Bay Ridge native Natalia Adam is one of a select few students who will participate in the Ignatian Social Justice Tournament, at which students from five New York City schools compete to earn up to $20,000, with the winnings being donated to a charity of the victor’s choosing.
At the tournament, Adam and her peers — who attend Loyola School in Manhattan — will make an oral presentation to a panel of judges regarding issues in West Virginia that they learned about through a recent service trip. The students will also pitch their charity of choice, the West Virginia Ministry of Advocacy and Workcamps (WVMAW), a Christian ministry that offers discipleship by partnering with those in need whose lives have been devastated by natural disasters and poverty.
Adam, 15, is the youngest of three students from her school participating in the tournament. She was recommended by a teacher during one of the school’s service trips.
Because of her interaction with the organization, Adam said, the teacher thought she would be a good fit for the tournament.
During her first trip to West Virginia, Adam learned about some of the hardships faced by residents in parts of the state.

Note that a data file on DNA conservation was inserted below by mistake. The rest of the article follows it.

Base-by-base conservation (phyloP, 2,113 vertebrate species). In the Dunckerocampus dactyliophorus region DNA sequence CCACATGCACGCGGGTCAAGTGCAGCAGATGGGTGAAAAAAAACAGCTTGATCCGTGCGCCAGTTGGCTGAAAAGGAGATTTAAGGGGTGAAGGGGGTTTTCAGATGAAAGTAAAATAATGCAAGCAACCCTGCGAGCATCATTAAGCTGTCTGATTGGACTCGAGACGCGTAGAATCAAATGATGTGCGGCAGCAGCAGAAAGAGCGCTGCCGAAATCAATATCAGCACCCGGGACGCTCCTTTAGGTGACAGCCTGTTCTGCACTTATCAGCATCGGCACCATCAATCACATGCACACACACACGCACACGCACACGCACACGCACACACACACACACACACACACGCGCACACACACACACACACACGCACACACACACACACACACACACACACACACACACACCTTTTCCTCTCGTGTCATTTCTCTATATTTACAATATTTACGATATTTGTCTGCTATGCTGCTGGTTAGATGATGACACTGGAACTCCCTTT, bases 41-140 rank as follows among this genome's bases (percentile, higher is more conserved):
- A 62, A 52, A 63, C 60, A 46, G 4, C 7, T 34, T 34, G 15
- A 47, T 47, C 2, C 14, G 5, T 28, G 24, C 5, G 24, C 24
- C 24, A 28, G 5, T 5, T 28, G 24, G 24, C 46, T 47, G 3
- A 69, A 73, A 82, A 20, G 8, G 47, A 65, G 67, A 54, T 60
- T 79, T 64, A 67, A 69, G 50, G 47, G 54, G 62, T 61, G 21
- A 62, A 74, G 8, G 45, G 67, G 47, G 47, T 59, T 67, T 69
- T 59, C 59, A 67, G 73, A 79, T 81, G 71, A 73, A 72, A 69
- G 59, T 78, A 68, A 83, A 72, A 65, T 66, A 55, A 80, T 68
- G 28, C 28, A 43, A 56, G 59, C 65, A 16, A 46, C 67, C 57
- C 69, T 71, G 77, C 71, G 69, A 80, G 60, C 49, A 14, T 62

“We were talking about the whole coal mining industry in West Virginia and also the lack of jobs and environmental impacts coal mining has on the community,” she said. “It’s difficult to go there and see the effects of that. That’s what drew me towards that issue.”
The West Virginia trip, along with stops at Camden and Chicago, inspired Adam to learn more about the various problems each city faces and to come up with solutions.
“It’s nice to learn about some of the issues in the different communities that people face and actually be able to go there and see it,” she said. “I think it’s a unique opportunity.”
When Adam found out she was selected for the tournament, she was excited and nervous at the same time.
“It’s so cool to present something like that in front of people and actually have them listen in that setting. It will be really interesting,” she said. “We are making a video for part of our presentation and we may do something with a slideshow.”
Adam said she had received a lot of encouragement, from both her family and teachers, adding that she’d like to continue to help others in the future. “I want to be a part of things like this, and speak to people about these issues, and go and help people and see the results of what we’re doing, I think it’s really nice to be able to do that and see that you’re making some kind of difference.”
Adam, who also went to Visitation Academy, said that Visitation had shaped her into the person she is today.
“Going to [Visitation] for 11 years, the values I learned there are definitely some of the values I have now,” she said. “Then coming to Loyola opened my eyes even more and deepened my values.”
She also had advice for younger people wanting to follow in her footsteps.
“If the opportunity comes, take it,” said Adam. “I wasn’t sure either, starting this whole process, how I would feel about it at first but once I got into it, I became passionate about all these things.”
The Ignatian Social Justice Tournament takes place on April 8.